Bequette possesses both speed and agility (4.82 40, 6.90 cone drill). In 2011 he led the Arkansas defense with eight sacks (despite missing three games with a hamstring injury), which was good enough for seventh in the nation, and he has a knack for forcing fumbles.
The hamstring is now fully healed, and some teams are looking at him as a hybrid LB/DE type, especially teams that run a 3-4. For the Broncos' 4-3, he is a surefire defensive end, explosive and agile, and would excel lined up opposite Dumervil.
The timing would be perfect to select Bequette early in Round 3 and bolster the defensive line.
Provided that Kirkpatrick is not the Broncos’ first-round pick (which in all likelihood he won’t be), then they must find another cornerback in this draft to provide depth in the secondary, and to develop for the future.
With most of the top-tier corners gone in the first to early second, the Broncos could find a hidden gem in Iowa State’s Leonard Johnson in the fourth round. Likely still available at No. 108—especially after a less than impressive 4.71 40 at the combine—the Broncos could have a sleeper early in the fourth round.
Johnson plays faster than his 40-time would indicate (he has been clocked at 4.5 on multiple other occasions) and possesses a physicality that outweighs his 5'9" frame. He has the mentality of a top-flight corner and proved it when matched up against Oklahoma State's Justin Blackmon. Johnson held the top WR in the draft to under 100 yards and added an interception that lead to the Cyclones' upset victory over the Cowboys in 2011.
Additionally, Johnson is an asset in the kick return game.
Denver needs to get younger and deeper in the secondary, and the value is right to select Johnson at No. 108.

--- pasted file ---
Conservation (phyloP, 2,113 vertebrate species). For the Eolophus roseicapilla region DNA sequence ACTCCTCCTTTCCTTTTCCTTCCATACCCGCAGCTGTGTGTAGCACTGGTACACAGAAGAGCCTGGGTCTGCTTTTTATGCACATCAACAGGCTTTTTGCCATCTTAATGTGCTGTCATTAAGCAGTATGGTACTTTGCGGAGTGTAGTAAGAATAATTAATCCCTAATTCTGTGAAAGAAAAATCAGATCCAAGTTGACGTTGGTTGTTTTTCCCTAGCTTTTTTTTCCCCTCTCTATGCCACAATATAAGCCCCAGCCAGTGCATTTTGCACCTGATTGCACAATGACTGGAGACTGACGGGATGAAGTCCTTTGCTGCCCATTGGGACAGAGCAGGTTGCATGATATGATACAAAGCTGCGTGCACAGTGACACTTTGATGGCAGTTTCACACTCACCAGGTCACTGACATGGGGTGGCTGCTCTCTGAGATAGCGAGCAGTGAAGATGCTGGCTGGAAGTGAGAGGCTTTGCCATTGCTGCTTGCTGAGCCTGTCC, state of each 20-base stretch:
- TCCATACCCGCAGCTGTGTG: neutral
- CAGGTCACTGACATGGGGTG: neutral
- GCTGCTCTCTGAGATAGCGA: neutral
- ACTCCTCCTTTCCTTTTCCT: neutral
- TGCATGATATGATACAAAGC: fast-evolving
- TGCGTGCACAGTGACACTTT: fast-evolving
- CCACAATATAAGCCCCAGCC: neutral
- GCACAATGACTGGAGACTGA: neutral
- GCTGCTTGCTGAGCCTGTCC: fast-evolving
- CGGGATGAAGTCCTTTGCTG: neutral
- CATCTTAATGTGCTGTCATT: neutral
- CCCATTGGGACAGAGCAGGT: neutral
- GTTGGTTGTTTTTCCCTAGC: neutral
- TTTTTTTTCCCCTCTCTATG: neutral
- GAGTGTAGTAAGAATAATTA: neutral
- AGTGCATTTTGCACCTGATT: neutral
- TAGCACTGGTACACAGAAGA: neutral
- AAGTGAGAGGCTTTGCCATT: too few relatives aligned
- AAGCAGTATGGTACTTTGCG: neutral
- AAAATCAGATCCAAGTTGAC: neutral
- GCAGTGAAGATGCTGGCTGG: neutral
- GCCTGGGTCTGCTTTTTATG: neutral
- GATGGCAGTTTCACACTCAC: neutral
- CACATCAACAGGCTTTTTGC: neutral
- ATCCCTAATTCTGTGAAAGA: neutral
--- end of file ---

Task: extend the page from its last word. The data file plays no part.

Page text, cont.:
Even though the Broncos signed safety Mike Adams, they must continue to bolster their secondary, especially with the potential loss of Brian Dawkins. One player who could be likened to Dawkins is LSU strong safety Brandon Taylor.
Likely still available at No. 120 (a broken foot caused him to miss most of 2010), Taylor is a physical presence with good football instincts. He clocked an excellent 40-time at the combine (4.58) and made several big plays in the senior bowl, including an interception that he returned for 21 yards.
Add to this the fact that he is a proven leader, anchoring the LSU defense for the past three years, and selecting Taylor in the fourth round would be an excellent move. Selecting Taylor could be the centerpiece of this entire draft.
This kid is going to fit right in.
Not only does Terrance Ganaway have size and strength (5' 11", 239 pounds, 4.67 40), but in the Alamo Bowl he also flashed some breakaway speed as he racked up 200 yards rushing and scored five touchdowns. On the whole, 2011 was a breakout season for Ganaway, as he compiled over 1,500 yards rushing and scored 21 touchdowns, all in the shadow of RG3.
Additionally, Ganaway is also a very capable receiver out of the backfield. He is intelligent and mature, and he could quickly become a difference-maker in the backfield with Peyton Manning.
Especially with the uncertainty surrounding running back Knowshon Moreno and the importance of surrounding Manning with as many weapons as possible, the Broncos need to draft a running back, and the value that they would get with Ganaway at number 139 is far too good to pass up.
A local product from Columbine High School, Ryan Miller is one of the top five guards in this draft, and he could very well still be available in the sixth round—although his stock has been on the rise since the combine.
Miller has good size and is incredibly tall (6'7", 321 pounds), but he has quick feet and good hands to match. He has a good football I.Q. and presented himself very well in interviews for NFL scouts during the combine.
Due to the Broncos' need to add depth on the line, particularly at guard, and to help protect their investment in Peyton Manning, keeping Miller in the state of Colorado to play his professional football makes a lot of sense.
The Broncos certainly have needs to address in this draft, albeit mostly on defense as they attempt to get younger, tougher and deeper. Also look for them to add some skill position players who go undrafted, possibly Washington WR Jeremaine Kearse.